Centimark must go about seeking discovery from Stag.
Subrogation is a doctrine that “allows an insurer, which has paid a loss, to step into the
shoes of its insured and recoup its losses from a party whose negligence caused the loss.”
Fashion Place Inv., Ltd. v. Salt Lake Cty./Salt Lake Cty. Mental Health, 776 P.2d 941, 944 (Utah
Ct. App. 1989) (citation omitted); Hemingway v. Constr. by Design Corp., 2015 UT App 10, ¶ 8,
342 P.3d 1135. Generally, a subrogation action limits the insurance company to “those rights or
causes of action that the insured possesses against the third party.” Bakowski v. Mountain States
Id. at Ex. D.
Dkt. No. 15.
Id. at i.
Id. at 1.
Dkt. No. 17 at 3; Dkt. No. 18 at 2–3. Aquatherm, LLC’s insurer, American Economy Insurance
Company, did not join in the opposition to Centimark’s motion.
Dkt. No. 17 at 9; Dkt. No. 18 at 6.
Steel, Inc., 2002 UT 62, ¶ 23, 52 P.3d 1179. Pursuant to Utah Code Ann. § 31A-21-108,
“[s]ubrogation actions may be brought by the insurer in the name of its insured.” (emphasis
added). Utah courts have not neatly defined the application of § 31A-21-108 in situations where
the insurance company has fully indemnified the injured party.
For example, in Wilson v. Educators Mutual Insurance Association, the insurance
company argued that § 31A-21-108’s use of the word “may” implies that an insurer may bring
the action in the name of the insured but is not required to do so. 2016 UT App 38, ¶ 8, 368 P.3d
471, cert. granted, Wilson v. Educators Mut., 379 P.3d 1182 (Utah 2016). The Utah Court of
Appeals held that despite § 31A-21-108’s use of the permissive word “may,” an insurance
company does not have independent right to seek subrogated damages in its own name where the
injured party has not been made whole. Id. at ¶ 9. The court recognized that when the insured
retains an interest in the case, the insurance company’s subrogation rights are secondary to the
insured’s interest in controlling the cause of action. Id. at ¶ 11. Furthermore, requiring the
insurance company to sue in the name of the insured protects third-party defendants from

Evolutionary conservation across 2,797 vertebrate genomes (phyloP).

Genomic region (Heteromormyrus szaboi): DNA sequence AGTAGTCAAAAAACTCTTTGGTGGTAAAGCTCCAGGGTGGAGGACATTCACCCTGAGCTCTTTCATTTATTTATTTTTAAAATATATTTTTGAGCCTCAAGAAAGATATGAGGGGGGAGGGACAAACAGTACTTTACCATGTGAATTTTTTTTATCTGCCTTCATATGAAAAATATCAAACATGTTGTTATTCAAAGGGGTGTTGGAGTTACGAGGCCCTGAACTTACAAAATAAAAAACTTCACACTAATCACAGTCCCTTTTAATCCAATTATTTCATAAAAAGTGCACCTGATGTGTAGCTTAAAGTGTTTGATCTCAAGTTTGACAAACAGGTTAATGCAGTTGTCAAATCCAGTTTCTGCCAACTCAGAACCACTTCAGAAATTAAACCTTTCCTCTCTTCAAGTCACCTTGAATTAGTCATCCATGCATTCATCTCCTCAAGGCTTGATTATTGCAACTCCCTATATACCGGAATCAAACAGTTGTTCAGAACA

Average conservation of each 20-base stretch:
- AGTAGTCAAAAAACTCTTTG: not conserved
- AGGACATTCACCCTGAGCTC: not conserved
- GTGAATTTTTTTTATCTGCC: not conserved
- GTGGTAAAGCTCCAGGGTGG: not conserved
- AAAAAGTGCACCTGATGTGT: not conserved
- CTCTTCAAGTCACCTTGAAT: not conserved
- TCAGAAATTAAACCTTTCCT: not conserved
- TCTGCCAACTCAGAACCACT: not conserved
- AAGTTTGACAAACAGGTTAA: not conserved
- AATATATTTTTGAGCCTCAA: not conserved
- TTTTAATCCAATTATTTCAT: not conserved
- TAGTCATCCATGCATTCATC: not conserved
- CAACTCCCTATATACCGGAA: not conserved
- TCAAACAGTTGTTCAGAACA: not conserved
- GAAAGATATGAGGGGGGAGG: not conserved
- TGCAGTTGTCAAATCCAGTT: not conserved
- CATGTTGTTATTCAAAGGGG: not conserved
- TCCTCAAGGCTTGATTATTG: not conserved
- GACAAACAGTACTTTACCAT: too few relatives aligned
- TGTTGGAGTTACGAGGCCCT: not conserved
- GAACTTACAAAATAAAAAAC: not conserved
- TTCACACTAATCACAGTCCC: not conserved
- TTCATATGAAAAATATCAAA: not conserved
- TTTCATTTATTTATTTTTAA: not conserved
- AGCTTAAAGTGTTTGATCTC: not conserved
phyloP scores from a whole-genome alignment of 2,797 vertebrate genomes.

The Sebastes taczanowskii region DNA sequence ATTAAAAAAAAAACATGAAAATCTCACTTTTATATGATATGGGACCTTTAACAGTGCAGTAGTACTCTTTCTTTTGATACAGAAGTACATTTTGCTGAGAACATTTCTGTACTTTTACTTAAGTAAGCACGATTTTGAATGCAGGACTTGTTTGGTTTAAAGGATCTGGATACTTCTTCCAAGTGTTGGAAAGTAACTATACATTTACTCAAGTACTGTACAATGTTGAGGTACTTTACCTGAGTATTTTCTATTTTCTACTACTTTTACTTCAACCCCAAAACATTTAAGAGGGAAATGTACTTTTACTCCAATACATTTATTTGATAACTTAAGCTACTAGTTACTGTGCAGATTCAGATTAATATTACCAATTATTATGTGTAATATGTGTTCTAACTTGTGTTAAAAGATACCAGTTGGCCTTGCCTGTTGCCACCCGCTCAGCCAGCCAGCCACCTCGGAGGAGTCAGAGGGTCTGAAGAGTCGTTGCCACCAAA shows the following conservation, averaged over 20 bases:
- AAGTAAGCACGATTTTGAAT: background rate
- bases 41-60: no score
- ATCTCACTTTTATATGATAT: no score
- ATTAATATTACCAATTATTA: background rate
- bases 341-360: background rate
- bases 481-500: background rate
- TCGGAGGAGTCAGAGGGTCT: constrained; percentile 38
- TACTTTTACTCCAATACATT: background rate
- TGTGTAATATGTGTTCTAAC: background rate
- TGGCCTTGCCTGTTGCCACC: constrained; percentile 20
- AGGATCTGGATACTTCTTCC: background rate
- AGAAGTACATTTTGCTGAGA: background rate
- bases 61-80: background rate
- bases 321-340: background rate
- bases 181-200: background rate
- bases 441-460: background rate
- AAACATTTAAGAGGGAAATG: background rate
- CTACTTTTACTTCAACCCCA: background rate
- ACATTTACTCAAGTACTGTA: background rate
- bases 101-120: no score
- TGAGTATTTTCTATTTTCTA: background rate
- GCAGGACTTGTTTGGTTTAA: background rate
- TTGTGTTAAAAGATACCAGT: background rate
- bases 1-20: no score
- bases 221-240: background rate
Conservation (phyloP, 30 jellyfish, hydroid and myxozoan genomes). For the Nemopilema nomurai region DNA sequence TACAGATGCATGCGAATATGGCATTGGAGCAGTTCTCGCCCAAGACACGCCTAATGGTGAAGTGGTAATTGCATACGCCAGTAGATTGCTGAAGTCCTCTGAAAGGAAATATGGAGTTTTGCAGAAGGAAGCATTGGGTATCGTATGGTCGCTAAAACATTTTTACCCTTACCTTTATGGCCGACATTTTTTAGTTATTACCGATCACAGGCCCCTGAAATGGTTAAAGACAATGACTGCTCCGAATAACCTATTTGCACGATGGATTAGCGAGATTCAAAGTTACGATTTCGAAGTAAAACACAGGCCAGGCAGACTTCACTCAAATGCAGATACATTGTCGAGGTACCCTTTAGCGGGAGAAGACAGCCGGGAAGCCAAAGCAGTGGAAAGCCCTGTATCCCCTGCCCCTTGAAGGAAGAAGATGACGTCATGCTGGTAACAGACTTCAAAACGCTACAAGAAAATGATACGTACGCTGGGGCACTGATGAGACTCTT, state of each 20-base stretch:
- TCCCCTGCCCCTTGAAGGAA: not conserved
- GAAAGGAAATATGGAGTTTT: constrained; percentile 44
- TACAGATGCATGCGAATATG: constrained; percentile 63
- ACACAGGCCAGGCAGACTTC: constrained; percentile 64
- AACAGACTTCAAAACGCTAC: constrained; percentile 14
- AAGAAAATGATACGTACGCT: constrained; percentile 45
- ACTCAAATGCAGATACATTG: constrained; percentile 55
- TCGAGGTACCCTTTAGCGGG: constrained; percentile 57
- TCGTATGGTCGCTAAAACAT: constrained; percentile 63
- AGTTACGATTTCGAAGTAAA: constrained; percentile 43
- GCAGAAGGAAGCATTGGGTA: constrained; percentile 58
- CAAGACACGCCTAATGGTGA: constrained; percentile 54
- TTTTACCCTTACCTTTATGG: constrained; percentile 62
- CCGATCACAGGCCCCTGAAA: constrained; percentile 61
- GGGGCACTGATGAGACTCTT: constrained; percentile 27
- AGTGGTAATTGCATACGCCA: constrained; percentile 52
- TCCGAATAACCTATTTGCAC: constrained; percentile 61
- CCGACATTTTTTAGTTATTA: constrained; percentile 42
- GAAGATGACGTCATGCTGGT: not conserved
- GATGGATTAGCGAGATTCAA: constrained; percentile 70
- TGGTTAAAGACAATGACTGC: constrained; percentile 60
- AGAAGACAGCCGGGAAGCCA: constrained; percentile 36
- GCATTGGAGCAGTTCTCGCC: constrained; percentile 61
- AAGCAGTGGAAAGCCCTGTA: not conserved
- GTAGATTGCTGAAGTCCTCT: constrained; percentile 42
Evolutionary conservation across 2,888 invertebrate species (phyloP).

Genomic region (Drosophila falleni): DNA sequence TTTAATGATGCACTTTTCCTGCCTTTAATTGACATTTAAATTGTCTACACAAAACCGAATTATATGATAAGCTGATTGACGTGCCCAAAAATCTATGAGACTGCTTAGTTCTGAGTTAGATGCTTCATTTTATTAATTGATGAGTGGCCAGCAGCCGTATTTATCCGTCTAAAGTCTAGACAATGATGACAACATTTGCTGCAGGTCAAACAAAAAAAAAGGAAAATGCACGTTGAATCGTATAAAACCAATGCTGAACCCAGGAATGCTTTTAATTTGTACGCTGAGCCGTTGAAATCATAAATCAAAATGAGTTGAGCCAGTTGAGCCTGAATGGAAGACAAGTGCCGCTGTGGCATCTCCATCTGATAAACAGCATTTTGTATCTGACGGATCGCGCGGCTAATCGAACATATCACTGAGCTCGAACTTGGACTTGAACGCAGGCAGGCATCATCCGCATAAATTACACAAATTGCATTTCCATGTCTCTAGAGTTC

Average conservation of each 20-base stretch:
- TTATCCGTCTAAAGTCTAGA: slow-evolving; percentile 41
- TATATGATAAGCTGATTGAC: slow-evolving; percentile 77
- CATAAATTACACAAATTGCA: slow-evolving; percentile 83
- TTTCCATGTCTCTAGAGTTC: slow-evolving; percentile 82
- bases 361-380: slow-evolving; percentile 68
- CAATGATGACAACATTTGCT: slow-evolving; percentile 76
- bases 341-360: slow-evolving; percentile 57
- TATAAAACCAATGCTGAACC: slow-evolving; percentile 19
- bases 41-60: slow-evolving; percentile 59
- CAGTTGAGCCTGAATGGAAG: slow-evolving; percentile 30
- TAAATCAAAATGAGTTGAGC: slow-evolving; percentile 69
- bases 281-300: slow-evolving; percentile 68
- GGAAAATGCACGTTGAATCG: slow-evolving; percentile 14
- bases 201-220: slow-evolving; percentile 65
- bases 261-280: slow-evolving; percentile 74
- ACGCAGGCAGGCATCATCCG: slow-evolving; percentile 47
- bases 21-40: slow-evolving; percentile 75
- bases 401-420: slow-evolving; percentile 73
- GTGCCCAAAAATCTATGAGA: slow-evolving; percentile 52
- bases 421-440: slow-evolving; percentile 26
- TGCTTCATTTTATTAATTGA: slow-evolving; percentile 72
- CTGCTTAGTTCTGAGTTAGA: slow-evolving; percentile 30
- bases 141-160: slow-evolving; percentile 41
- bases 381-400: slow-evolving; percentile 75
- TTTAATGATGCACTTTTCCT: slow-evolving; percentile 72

defending multiple lawsuits. Id. at ¶ 10. Conversely, if an insurer has fully indemnified the
insured, the insurance company has the right to sue in its own name. Id. at ¶¶ 8, 11. Indeed,
when the injured party has been made whole, the same policy considerations are not at issue. In
that situation, the insurance company is the only party in interest and there are no concerns that
the third-party defendant will be required to defend multiple lawsuits.
In the court’s view, Wilson suggests that once an insurance company has fully reimbursed
the insured, the insurance company can seek subrogated damages in its own name. However,
Wilson is silent on whether the insurance company is required to sue in its own name once the
injured party has been made whole. Additionally, Wilson does not address the insured’s
responsibilities in discovery where the insurance company is the party in interest.
With this backdrop in mind, the court finds that Stag is not obligated to directly respond
to Centimark’s interrogatories, requests for production, and requests for admission.
Pragmatically, Stag is not a party to this lawsuit. Stag has been fully reimbursed by Liberty
Mutual and Liberty Mutual is the party in interest with respect to any claim Stag has against
Centimark. Therefore, any discovery requests by Centimark should be directed to Liberty
Mutual. Importantly, this procedure will not inhibit or prejudice Centimark. If Liberty Mutual is
unable to provide the discovery necessary to resolve this dispute, which there is no indication
that this is the case, Centimark is not left without recourse. Centimark may use Rule 45 of the
Federal Rules of Civil Procedure to procure documentary evidence and deposition testimony
from Stag. Accordingly, Centimark’s Motion to Compel is denied.
Based on the forgoing, Centimark’s Motion to Compel Discovery Requests from Stag II
Lindon, LLC and Deem Matters Admitted 19 is DENIED.
As a final note, in December 2016 the local rules for the District of Utah were amended.
As of December, all civil discovery disputes must follow the short form discovery motion
procedure outlined in DUCivR 37-1. Accordingly, any future discovery motions filed in this
case must comport with DUCivR 37-1.
IT IS SO ORDERED.
DATED this 2nd day of June, 2017.
BY THE COURT
Paul M. Warner
Chief United States Magistrate Judge
Dkt. No. 15.